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When you read about environmental disasters such as the gulf oil spill, you frequently see mention of the damage to the “ecosystem” in the region (in the case of the Gulf of Mexico often with the adjective “fragile” in front of it). One can associate a number of different things with this term, but one dimension is that many different animals and plants depend on each other for survival (or population control), and introducing oil into the food chain could have all kinds of side effects. For instance, even if it didn’t affect Seymour directly, it might kill a lot of zooplankton, so the herrings wouldn’t have enough to eat, and in turn, there wouldn’t be enough food for Seymour. In turn, the squids might like this, because fewer seals means fewer predators. Here, you are to calculate the overall effect on the ecosystem.
We model this as follows: there are n species. Each species only eats species lower on the food chain, which means species with lower numbers. For each species, you will be given the initial number of members remaining after some of them have died directly because of the oil. Furthermore, you will be given their diet: how many members of each of the other species one member needs to eat to survive. That is supposed to describe a “balanced diet”: for instance, if we determine that a seal needs to eat a herring and a squid per day, then substituting two herrings and half a squid, or 10 squids, is not sufficient. If the supply of one or more of the food sources is already depleted, then the remaining members of the higher species starve and die (much to the delight of their other prey). For the purpose of this problem, to avoid complication, you will process the species in increasing order. For instance, if both seals (e.g., species 5) and dolphins (e.g., species 12) need herring in their diet, and the seals have eaten all the remaining herrings, then all the dolphins will die.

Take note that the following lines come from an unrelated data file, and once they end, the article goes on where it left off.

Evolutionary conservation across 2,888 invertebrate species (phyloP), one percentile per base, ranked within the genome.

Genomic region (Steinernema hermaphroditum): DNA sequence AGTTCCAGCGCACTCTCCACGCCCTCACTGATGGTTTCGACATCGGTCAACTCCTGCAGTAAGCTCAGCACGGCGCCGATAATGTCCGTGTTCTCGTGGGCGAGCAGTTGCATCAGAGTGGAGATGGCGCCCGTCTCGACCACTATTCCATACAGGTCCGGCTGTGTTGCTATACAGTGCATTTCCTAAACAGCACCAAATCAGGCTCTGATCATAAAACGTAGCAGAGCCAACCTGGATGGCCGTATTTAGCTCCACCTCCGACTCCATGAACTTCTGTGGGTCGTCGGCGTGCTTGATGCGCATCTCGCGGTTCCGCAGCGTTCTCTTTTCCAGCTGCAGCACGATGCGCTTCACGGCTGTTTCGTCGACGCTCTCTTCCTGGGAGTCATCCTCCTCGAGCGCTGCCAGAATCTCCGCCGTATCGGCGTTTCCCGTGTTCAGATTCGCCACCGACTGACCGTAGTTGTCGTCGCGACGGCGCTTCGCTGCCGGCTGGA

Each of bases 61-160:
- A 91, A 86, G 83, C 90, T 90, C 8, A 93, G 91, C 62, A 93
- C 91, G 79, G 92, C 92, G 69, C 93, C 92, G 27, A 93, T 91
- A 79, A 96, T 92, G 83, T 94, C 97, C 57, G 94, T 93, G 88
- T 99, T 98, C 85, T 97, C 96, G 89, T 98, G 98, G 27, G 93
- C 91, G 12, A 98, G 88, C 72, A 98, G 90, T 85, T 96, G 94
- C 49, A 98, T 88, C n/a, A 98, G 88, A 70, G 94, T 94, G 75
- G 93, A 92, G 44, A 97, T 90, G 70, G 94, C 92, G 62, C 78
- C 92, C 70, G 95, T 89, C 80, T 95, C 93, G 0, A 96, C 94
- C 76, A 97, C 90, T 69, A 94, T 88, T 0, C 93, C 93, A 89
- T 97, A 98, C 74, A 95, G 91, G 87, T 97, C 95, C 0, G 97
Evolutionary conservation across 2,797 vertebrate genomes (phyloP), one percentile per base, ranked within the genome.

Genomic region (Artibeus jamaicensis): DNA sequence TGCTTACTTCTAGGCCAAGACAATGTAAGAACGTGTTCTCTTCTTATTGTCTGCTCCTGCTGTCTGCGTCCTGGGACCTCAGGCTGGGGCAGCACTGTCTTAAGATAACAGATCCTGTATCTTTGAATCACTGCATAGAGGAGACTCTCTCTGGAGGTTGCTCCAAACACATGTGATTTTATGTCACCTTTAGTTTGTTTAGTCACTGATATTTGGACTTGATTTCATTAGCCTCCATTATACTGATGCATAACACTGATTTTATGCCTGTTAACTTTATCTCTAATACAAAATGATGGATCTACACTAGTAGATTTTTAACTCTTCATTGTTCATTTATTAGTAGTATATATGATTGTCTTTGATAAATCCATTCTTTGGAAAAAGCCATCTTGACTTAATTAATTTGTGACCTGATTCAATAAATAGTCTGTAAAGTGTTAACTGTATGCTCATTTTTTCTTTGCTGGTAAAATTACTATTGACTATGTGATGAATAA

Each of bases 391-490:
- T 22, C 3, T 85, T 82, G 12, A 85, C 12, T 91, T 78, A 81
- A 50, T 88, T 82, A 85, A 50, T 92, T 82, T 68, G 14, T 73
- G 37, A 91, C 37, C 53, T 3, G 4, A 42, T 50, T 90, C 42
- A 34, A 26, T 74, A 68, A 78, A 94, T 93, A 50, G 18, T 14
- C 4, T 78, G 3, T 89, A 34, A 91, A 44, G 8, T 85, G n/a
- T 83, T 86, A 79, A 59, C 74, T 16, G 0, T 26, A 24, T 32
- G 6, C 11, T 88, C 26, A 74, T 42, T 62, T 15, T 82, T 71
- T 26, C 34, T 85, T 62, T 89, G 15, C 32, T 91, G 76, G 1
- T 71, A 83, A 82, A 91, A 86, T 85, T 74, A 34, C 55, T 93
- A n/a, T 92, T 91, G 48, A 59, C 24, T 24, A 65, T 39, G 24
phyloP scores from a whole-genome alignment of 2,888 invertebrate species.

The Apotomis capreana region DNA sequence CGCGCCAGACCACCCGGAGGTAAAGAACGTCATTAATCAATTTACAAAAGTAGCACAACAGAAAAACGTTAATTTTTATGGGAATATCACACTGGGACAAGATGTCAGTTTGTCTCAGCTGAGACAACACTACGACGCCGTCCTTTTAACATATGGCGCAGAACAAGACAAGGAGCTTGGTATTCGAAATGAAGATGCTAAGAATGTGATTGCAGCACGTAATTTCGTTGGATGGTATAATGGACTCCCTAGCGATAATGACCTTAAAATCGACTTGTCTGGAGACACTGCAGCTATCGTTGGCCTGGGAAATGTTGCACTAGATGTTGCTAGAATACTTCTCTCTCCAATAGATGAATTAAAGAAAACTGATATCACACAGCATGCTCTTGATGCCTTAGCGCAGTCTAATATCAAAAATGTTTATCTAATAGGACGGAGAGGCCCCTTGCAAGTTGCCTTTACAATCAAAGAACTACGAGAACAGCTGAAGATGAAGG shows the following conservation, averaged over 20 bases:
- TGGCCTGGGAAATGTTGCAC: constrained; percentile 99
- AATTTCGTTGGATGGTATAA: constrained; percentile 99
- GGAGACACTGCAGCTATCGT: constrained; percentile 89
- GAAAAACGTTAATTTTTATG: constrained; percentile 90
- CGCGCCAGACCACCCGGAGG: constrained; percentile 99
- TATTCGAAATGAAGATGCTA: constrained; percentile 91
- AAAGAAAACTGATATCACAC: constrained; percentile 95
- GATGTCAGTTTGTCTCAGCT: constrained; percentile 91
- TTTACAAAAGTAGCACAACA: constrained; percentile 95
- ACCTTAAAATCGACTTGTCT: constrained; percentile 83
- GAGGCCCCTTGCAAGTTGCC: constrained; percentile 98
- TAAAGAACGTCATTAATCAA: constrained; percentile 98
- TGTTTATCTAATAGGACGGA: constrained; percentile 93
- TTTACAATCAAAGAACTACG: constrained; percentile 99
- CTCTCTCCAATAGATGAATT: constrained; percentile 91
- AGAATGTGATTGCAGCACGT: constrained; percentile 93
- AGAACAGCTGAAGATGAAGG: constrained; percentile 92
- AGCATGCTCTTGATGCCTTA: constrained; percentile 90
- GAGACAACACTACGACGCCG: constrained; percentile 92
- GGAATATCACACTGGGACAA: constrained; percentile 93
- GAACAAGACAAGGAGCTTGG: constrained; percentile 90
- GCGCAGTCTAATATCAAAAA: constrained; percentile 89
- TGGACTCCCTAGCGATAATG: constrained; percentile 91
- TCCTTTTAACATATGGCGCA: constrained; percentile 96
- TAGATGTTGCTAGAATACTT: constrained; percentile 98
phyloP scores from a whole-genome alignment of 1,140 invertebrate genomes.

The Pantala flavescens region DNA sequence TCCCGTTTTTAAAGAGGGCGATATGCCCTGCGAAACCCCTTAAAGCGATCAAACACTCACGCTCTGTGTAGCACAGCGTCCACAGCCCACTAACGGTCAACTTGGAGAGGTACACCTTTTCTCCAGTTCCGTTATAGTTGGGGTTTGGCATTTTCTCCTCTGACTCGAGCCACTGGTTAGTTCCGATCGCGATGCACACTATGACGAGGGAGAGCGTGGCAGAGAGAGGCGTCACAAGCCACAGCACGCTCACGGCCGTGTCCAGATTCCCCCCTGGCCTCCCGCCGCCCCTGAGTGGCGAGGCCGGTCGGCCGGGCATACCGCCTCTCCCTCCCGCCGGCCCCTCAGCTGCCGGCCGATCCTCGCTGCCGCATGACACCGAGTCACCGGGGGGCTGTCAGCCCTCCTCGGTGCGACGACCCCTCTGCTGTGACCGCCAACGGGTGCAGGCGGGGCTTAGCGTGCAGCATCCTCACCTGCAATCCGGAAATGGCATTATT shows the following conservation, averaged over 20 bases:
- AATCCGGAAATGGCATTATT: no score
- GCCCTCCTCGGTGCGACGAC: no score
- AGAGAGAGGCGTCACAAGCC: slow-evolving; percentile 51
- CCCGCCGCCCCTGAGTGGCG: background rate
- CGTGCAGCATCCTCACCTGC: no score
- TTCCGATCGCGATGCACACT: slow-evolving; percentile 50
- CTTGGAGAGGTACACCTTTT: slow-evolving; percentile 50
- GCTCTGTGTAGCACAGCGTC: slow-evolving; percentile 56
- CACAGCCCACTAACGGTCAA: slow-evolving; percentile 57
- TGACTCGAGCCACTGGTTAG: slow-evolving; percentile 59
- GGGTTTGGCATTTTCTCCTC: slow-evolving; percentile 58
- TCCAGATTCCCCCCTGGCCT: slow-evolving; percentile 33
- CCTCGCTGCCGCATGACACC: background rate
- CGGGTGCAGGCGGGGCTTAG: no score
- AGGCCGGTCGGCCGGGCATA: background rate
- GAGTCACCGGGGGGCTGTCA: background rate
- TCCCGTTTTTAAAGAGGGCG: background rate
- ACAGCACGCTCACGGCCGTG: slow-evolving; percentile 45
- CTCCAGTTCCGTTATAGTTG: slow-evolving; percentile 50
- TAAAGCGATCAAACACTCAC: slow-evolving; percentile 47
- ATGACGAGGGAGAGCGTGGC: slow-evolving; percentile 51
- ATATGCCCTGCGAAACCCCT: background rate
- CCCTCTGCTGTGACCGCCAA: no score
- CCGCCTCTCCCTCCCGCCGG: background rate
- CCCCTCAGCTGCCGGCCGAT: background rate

You are to output the number of surviving members of the species
The first line contains the number K of data sets. This is followed by K data sets, each of the following form:
The first line contains an integer 1 ≤ n ≤ 100, the number of species.
This is followed by n lines, with line i describing species i, by giving i integer numbers. The first number is the current population of species i. This is followed by i − 1 integers, giving the number of members of species 1, 2,... ,i − 1 which a member of species i needs to eat to survive.
For each data set, output “Data Set x:” on a line by itself, where x is its number. Then output the number of members of the species (one per line) which survive after one unit of time compared to the starting configuration. Each data set should be followed by a blank line.
1 6 200 30 2 1000 0 5 300 1 0 1 20 2 0 0 0 10 1 0 0 0 1
Data Set 1: 84 0 0 6 10 10